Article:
(ORDO NEWS) — In terms of insect flight, when the wings are compressed, the force of friction overpowers the energy of flight. When the wings shrink, the friction of the air absorbs the energy of the flight – that’s why dragonflies hover while hoverflies flutter. However, a beetle the size of a grain of sand turns this principle on its head.
The stag beetle (Paratuposa placentis) is less than half a millimeter long, smaller than some single-celled amoebae.
At this size, the air environment turns into syrup, and scientists at first believed that the beetles simply drift where the wind takes them. However, a new analysis published in the journal Nature shows how they use light wings to keep up with species that are three times their size.
These beetles have bristly, feather-like wings. These porous appendages are soft and produce much less friction than the standard webbed wings that flies have, which helps the beetles move.
A number of insect species, including parasitic wasps, have evolved related wings as they shrank in size, but these beetles are using a previously unknown method to generate their enormous flying abilities, according to the authors of the new study.
In 2017, experts collected these beetles from pieces of mushrooms in the jungles of Vietnam. To capture the beetles’ infinitesimal flight patterns, the experimenters placed them in a transparent camera and filmed them with two high-speed cameras at nearly 4,000 frames per second during a series of tests. They used these recordings to create a 3-D model of a miniature beetle and calculate its aerodynamics.
According to study co-author Dmitry Kolomensky, a physicist who studies fluid mechanics at the Skolkovo Institute of Science and Technology, the researchers found that instead of flapping their wings up and down, feathered beetles loop in an “exceptional” figure-eight pattern.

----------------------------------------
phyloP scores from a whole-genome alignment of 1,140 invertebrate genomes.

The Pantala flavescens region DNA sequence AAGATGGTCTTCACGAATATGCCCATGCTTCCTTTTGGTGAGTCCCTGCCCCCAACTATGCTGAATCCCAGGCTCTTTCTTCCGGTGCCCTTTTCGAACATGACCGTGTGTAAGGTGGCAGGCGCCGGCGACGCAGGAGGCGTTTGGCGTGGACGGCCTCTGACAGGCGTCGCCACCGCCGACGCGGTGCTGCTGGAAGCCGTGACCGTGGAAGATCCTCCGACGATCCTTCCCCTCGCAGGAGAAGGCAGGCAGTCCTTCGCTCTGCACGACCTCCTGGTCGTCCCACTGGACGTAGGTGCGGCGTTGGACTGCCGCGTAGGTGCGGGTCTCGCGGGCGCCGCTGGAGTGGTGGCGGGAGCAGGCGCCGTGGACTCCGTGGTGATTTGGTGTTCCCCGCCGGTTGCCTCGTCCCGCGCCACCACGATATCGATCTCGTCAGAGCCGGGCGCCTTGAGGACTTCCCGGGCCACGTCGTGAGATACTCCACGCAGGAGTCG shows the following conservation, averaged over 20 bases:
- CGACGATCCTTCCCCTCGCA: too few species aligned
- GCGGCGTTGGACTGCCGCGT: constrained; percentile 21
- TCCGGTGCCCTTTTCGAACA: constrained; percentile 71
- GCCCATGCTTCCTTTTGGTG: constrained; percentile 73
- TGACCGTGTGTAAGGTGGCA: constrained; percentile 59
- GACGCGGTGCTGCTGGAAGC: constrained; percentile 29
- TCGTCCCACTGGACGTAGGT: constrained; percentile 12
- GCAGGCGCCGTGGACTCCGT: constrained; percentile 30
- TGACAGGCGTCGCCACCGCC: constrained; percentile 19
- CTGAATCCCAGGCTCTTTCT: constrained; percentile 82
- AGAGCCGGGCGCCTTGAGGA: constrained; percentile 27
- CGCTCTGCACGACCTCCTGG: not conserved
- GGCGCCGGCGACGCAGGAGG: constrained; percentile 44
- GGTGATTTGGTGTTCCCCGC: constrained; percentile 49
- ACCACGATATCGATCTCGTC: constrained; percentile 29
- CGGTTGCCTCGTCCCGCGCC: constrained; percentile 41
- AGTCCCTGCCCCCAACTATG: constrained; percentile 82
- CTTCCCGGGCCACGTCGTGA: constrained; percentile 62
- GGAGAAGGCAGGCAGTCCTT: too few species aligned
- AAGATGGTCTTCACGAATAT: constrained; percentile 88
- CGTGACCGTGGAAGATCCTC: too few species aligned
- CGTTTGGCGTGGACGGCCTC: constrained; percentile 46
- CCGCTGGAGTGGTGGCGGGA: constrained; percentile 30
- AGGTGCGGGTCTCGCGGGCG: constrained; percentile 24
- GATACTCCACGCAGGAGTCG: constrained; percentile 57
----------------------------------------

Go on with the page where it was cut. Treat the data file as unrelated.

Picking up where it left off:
After the bristly wings unfold from a protective sheath called elytra, they mirror each other as they move, flapping against each other in front of and behind the insect a movement that Kolomensky says is reminiscent of a redundant model of swimming strokes like the butterfly. The elytra stabilize the beetle and its flickering wings, preventing it from spinning.
The similarity of the specimen to swimming greatly intrigued Arvind Santanakrishnan, a mechanical engineer who studies the aerodynamics of tiny beetles at Oklahoma State College.
“Sometimes this swimming is seen in small aquatic crustaceans such as water fleas,” says Santanakrishnan, who was not involved in the study. “It was pretty amazing to see tiny feathered beetles using a similar technique to get around.”
Kolomensky and his colleagues hope they can take flight models of other, equally tiny beetles as an example. They argue that their findings could influence how engineers cut flight know how though Kolomensky admits it could take some serious engineering feat to create a drone with the proportions of a feathered beetle.
“Most likely it won’t be that small,” he says. “However, this remains to be explored.”
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